Comparing biocontrol and herbicide for managing an invasive non-native plant species: efficacy, non-target effects and secondary invasion.

Published online
18 Dec 2020
Content type
Journal article
Journal title
Journal of Applied Ecology

Peterson, P. G. & Merrett, M. F. & Fowler, S. V. & Barrett, D. P. & Paynter, Q.
Contact email(s)

Publication language
New Zealand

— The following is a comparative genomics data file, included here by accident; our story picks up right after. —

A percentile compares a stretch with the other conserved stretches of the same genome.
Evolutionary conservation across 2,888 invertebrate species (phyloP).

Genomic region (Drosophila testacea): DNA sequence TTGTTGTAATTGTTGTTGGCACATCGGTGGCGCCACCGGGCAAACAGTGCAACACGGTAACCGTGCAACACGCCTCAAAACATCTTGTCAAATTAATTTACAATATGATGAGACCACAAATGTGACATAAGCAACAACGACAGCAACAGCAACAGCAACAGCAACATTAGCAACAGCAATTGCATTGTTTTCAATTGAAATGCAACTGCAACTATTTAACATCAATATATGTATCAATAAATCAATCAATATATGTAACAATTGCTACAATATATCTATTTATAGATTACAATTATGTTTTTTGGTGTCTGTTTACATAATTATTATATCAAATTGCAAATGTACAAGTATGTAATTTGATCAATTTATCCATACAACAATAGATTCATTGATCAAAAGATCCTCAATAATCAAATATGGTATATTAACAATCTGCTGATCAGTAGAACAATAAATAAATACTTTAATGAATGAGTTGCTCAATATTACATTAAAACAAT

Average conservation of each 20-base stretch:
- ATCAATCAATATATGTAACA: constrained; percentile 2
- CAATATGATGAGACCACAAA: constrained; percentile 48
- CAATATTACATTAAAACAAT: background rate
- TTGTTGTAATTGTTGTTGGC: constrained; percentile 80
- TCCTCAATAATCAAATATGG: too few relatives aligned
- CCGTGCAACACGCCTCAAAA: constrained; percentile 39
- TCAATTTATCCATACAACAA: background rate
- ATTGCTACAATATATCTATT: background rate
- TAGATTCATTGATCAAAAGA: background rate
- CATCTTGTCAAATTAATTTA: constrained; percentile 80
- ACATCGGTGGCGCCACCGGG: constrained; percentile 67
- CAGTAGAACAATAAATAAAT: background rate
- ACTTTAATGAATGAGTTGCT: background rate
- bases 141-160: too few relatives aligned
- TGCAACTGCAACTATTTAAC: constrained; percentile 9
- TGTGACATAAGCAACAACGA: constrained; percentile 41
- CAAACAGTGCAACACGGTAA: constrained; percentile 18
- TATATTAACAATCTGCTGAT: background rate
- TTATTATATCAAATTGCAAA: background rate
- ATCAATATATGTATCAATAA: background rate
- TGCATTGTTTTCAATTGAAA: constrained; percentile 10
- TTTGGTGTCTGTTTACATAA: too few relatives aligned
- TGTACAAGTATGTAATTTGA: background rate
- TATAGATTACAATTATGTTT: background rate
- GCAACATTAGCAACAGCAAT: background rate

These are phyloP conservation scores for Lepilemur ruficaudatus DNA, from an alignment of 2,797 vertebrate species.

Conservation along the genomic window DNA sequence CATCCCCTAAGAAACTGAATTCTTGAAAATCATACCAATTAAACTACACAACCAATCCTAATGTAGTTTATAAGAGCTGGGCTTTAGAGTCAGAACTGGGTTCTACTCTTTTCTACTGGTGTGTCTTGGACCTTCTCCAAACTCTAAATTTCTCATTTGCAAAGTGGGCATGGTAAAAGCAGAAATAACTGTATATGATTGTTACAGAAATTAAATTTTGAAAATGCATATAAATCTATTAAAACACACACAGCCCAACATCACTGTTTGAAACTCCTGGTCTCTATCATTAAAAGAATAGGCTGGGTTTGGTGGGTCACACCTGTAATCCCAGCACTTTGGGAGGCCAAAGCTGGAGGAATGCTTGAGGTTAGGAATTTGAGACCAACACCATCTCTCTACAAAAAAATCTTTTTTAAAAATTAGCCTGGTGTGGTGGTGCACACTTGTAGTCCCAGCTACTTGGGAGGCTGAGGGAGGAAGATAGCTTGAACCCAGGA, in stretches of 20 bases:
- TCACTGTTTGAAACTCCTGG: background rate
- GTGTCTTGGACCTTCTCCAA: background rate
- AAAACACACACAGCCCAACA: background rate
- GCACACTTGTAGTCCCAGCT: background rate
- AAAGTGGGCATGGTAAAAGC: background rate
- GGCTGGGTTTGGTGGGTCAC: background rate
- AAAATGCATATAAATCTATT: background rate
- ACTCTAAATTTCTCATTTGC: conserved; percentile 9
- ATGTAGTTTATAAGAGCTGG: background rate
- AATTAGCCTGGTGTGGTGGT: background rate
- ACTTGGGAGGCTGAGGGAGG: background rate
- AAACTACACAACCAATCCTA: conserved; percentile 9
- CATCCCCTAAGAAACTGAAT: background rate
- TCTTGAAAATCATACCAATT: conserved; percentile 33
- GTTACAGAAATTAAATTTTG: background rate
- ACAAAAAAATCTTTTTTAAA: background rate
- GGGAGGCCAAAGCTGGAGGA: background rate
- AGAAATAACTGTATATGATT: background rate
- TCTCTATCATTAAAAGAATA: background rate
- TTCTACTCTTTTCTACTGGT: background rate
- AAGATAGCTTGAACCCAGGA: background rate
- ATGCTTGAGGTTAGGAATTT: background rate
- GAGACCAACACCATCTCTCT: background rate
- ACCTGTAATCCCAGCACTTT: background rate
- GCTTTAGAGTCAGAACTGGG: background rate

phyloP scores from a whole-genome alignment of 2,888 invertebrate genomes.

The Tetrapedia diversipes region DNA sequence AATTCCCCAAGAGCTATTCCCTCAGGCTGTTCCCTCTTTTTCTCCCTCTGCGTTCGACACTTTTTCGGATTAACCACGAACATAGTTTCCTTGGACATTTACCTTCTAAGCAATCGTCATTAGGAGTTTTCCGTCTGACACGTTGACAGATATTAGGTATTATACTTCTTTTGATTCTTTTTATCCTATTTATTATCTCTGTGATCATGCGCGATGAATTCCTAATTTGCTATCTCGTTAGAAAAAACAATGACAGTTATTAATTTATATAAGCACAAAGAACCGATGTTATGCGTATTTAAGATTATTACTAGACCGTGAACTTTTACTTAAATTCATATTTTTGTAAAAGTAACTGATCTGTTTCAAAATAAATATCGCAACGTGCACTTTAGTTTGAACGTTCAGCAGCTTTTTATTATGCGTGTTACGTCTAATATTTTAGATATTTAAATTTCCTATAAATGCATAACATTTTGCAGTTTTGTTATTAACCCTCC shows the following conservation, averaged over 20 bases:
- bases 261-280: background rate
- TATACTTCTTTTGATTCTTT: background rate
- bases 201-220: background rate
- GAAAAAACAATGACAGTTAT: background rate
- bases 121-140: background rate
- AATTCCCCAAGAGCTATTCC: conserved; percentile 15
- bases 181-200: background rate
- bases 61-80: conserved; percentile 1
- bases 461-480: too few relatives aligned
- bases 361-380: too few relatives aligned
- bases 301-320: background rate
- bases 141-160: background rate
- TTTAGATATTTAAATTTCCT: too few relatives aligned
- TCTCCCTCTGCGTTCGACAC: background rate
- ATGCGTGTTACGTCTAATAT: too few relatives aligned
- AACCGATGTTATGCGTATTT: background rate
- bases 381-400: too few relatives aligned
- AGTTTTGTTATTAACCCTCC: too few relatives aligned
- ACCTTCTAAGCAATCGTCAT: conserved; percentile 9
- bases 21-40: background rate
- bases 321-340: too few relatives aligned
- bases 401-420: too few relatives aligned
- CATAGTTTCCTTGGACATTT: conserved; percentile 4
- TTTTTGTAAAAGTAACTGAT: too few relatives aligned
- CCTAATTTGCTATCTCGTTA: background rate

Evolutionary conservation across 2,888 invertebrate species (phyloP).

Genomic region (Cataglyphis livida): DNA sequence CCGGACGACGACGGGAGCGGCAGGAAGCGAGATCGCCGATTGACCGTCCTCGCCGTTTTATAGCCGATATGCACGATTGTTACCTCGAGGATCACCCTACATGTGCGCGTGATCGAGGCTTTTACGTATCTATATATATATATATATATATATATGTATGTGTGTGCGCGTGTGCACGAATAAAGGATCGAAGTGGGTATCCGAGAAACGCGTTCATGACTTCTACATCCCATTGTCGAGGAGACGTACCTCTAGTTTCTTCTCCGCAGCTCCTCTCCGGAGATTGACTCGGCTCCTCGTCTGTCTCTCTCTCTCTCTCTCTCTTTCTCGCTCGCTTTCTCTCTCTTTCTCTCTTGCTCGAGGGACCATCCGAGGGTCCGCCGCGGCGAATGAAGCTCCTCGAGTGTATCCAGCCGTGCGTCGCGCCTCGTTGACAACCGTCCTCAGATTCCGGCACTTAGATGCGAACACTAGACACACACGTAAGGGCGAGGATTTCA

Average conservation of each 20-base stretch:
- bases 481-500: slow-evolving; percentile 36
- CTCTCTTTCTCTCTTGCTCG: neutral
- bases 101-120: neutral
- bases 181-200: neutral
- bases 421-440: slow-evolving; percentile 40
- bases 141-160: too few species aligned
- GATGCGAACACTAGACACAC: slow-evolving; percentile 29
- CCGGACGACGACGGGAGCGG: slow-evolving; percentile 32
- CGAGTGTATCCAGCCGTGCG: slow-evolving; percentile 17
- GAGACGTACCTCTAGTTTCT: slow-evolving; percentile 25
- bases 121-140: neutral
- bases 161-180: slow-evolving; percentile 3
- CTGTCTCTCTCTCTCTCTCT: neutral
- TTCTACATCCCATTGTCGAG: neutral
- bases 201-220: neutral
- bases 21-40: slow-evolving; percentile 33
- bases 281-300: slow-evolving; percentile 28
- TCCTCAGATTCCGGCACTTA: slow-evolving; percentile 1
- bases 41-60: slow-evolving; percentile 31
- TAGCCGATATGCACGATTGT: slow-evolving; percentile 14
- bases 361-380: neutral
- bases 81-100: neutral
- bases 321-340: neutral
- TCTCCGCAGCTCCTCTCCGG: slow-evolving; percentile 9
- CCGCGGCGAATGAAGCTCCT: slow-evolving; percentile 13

Globally, invasive non-native plants are an increasing threat to indigenous biodiversity and ecosystems, but management can be compromised by poor efficacy of control methods, harmful non-target effects or secondary invasions by other non-native plant species. A 5-year field trial compared two stakeholder-selected control methods for heather, a European plant invading native ecosystems in and adjoining Tongariro National Park in New Zealand. The control methods were a selective herbicide (Pasture Kleen®; 2,4-D ester) and biocontrol with an introduced beetle Lochmaea suturalis (Coleoptera: Chrysomelidae). Biocontrol reduced mean heather cover by 97%, slightly more than herbicide at 87%, compared with a 20% increase in heather under no management. Cover of native dicots, the most species-rich plant group, increased following biocontrol. In contrast, herbicide application had major non-target effects on native dicots, reducing their percentage cover and species richness. Native monocot cover and species richness increased following both herbicide and biocontrol treatments. A similar eightfold increase in non-native monocots occurred following both biocontrol and herbicide treatments. Overall, secondary invasion was greatest with biocontrol because non-native dicot cover also increased, whereas herbicide almost eliminated non-native dicots. Synthesis and applications. Biocontrol and herbicide treatments both controlled heather but herbicide application was associated with severe non-target impacts on native dicots. Benefits to the native flora were consequently greatest in the biocontrol treatment, despite greater secondary invasion. Control strategies for management of widespread non-native plants to optimize ecosystem outcomes should include more consideration of biocontrol.

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